The purpose of the World Ocean Observatory is to advocate through communications. Words and data matter, but may not register without reinforcement by the senses. We have developed through our own invention and innovative partnerships means by which to connect to the ocean through sound and light, through subjective reflections, through the power of hearing and seeing, through the evocation of spoken word, music, and film. We are not just a table of contents, a catalogue of resources, a database: we are so much more. We are a place where you can feel the ocean, experience the ocean, know the ocean through creative media generated by creative people worldwide. We aspire to be a full sensory immersion, as noisy and volatile, as calm and transcendent as the sea itself, a place for connection and knowledge through oceanic feeling.  Dive in. 


World Ocean Radio

A weekly audio feature for web listeners, podcasts, and worldwide distribution through community radio stations and partners, World Ocean Radio provides weekly 5-minute commentary from longtime host Peter Neill, offering a unique perspective on important and relevant ocean issues, from science and technology to advocacy and exemplary projects. Thanks to private and foundation funds, we are able to offer World Ocean Radio for syndicated use at no cost. Between now and the end of 2020, the BLUEprint: How the Ocean Will Save Civilization series will serve to outline a new and sustainable way forward for civilization, with the ocean leading the way.



Hundreds of musicians from dozens of countries convened in an attempt at an alternative form of storytelling, and an experiment in translation from the written word into music. This is a captivating collection of inspired songs, which range from electronic and ambient to classical and hip hop. All of the music is based on The Outlaw Ocean, a New York Times best-selling book by Pulitzer Prize winning journalist Ian Urbina, that chronicles lawlessness at sea around the world. Urbina's superb reporting touches on a diversity of abuses at sea: illegal and overfishing, arms trafficking, human slavery, gun-running, intentional dumping, murder of stowaways, thievery of ships and much more. While reporting for more than five years at sea, Urbina built an audio library of field recordings. It featured a diversity of textured and rhythmic sounds such as machine-gun fire off the coast of Somalia and chanting captive deckhands on the South China Sea. Sampling these field recordings and using recorded passages from the book, the musicians sought to capture the emotions in this journalism, while also raising awareness about the dire need to protect the offshore realm and the millions of people who work out there. A portion of the music’s revenue goes toward funding more of this ground-breaking reporting. Learn more:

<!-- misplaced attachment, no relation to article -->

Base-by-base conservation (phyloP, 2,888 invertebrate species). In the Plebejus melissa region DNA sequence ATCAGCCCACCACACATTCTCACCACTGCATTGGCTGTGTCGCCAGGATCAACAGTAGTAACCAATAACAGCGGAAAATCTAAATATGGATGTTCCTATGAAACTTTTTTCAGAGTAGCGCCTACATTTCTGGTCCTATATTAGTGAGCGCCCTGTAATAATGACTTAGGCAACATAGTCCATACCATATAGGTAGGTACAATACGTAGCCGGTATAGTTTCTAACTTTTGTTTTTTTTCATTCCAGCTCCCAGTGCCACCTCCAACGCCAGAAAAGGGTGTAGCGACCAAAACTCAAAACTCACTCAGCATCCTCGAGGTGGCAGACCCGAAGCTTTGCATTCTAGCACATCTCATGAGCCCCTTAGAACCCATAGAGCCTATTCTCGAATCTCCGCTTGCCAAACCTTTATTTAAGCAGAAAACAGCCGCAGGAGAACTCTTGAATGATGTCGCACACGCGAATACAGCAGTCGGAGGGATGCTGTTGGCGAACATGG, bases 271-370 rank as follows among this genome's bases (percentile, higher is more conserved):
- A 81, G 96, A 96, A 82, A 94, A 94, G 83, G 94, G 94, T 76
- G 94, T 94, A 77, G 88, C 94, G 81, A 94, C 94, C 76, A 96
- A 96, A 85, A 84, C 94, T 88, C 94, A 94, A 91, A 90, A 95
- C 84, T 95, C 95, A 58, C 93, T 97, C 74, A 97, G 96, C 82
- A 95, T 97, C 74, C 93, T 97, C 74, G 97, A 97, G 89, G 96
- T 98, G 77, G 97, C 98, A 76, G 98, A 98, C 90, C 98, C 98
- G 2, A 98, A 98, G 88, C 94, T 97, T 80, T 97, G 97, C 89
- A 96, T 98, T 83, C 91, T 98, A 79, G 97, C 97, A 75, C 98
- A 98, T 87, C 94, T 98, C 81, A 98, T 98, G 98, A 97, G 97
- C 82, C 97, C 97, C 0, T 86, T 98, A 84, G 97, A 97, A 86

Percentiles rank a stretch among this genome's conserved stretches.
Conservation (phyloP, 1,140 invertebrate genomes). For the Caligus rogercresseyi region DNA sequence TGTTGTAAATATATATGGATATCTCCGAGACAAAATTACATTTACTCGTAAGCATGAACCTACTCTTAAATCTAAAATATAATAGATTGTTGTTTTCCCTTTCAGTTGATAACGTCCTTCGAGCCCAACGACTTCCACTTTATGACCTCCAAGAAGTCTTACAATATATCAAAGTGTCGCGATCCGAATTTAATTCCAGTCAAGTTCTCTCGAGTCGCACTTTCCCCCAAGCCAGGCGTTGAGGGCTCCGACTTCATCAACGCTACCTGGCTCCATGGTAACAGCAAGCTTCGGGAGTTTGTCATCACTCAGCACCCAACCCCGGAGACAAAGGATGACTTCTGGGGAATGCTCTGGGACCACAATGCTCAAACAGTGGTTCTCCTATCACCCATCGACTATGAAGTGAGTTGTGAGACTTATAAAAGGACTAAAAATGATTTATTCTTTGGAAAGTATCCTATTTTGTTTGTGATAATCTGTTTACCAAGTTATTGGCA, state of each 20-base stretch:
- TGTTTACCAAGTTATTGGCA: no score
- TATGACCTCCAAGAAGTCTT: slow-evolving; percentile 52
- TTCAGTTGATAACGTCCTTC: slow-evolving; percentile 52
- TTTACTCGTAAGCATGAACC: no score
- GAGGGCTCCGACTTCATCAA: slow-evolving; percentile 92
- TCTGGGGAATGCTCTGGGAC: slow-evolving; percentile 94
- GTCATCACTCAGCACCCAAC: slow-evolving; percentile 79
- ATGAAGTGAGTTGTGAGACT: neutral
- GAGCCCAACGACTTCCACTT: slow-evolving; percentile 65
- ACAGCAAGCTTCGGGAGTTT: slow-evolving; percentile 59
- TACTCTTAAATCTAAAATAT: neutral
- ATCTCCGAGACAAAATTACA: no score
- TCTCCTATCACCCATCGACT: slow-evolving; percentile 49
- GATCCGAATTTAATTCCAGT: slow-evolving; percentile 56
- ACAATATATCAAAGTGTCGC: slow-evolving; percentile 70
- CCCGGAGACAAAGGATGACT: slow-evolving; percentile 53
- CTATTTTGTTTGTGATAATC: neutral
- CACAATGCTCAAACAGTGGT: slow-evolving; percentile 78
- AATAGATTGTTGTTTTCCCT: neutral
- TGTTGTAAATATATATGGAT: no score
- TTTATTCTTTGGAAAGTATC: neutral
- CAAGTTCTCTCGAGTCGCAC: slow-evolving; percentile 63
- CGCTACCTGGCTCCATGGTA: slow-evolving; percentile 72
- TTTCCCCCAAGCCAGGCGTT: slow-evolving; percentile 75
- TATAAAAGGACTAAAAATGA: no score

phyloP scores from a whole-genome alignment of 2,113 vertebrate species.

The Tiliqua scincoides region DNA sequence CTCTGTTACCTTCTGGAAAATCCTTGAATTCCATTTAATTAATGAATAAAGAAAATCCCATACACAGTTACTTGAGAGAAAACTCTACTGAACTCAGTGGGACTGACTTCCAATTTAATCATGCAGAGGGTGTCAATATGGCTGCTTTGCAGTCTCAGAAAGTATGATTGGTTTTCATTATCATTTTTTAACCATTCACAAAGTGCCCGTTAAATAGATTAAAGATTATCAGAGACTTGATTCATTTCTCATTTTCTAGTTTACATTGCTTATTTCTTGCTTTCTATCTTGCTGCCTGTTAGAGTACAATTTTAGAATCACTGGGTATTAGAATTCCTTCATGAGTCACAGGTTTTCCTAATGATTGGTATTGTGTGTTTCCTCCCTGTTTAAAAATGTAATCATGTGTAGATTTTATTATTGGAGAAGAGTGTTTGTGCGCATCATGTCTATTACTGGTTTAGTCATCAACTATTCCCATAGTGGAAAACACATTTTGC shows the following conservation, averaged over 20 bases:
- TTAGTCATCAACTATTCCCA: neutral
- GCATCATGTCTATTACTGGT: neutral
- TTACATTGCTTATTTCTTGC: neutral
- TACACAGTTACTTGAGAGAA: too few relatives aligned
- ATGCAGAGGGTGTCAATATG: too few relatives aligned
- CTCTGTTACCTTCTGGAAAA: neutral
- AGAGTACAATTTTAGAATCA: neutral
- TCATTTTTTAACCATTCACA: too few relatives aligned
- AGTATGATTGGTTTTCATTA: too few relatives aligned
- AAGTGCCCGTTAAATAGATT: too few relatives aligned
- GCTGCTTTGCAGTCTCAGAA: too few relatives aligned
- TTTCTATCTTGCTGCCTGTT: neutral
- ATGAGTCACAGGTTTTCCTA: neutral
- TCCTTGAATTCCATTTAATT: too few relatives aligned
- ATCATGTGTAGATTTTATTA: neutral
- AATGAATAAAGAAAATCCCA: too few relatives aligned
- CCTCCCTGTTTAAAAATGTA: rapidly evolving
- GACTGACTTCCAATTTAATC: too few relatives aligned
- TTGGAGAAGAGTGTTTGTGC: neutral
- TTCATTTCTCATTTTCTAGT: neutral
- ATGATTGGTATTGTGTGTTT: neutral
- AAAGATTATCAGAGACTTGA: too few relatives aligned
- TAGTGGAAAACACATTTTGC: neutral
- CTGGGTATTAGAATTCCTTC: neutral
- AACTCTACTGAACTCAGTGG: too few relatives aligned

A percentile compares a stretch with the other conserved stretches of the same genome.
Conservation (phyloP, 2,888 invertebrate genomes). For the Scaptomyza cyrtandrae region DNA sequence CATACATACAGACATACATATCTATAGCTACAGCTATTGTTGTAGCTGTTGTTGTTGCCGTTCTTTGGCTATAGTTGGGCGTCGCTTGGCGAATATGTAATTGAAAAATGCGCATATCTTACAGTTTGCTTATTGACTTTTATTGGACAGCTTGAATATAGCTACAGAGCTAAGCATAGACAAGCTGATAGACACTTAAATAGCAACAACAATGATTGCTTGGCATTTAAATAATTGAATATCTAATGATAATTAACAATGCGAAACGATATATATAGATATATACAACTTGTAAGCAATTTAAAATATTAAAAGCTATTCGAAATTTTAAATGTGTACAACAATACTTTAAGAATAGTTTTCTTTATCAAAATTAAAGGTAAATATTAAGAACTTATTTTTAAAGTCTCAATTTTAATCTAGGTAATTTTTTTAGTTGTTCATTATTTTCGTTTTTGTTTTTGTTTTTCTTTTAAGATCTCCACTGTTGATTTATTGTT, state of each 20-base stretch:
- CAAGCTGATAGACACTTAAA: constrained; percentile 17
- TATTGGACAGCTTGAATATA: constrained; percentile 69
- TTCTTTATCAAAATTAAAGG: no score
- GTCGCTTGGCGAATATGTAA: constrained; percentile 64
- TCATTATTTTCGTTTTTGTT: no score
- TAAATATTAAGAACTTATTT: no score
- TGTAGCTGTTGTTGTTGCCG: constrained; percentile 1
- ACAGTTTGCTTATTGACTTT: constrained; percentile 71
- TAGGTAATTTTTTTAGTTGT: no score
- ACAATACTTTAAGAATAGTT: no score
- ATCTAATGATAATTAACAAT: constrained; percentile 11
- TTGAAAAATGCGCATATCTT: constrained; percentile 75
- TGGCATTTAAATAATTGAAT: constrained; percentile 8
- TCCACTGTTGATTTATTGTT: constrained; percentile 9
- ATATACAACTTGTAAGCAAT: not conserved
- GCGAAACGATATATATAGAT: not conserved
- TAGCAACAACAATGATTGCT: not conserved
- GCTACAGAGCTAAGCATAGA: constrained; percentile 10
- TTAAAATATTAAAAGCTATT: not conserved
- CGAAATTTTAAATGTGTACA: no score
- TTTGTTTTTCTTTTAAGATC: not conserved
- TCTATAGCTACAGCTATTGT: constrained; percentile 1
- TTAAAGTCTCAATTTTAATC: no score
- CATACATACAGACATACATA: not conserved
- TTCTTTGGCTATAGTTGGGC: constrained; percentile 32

Visualization Theater

 Modern data visualizations on the world ocean, waterways, water resources, climate and weather provide a fun and engaging alternative to the more traditional graphing of information used in the past. Our Visualization Theater offers links to innovative and fascinating ways to look at, actively engage in, understand and and interpret data and ocean events. The use of the links found on our site--both online and in the classroom--has the potential to transform the way that we engage with and learn from scientific facts related to the world ocean.

2020 International Maritime Film Festival

The 2020 International Maritime Film Festival looked quite different this year thank in year's past: all online and on demand, a full week's worth of festival viewing, and evening chats with filmmakers via Zoom. We very much missed the in-person viewing, sitting shoulder-to-shoulder in a darkened theater taking in these films as a local community, but all things considered we and our partners at Main Street Bucksport are pleased with the enthusiastic participation and viewership, the global response, and the quality of films chosen to share with our festival audience this year. In case you missed the festival and want to view the films, stay tuned: we will have more information on viewing opportunities in our November newsletter. We have already begun soliciting films for the 2021 festival and look forward to bringing you fantastic maritime films next year and beyond! 

Thank you for your continued support of the World Ocean Observatory.
Copyright © 2020 WorldOceanObservatory, All rights reserved.

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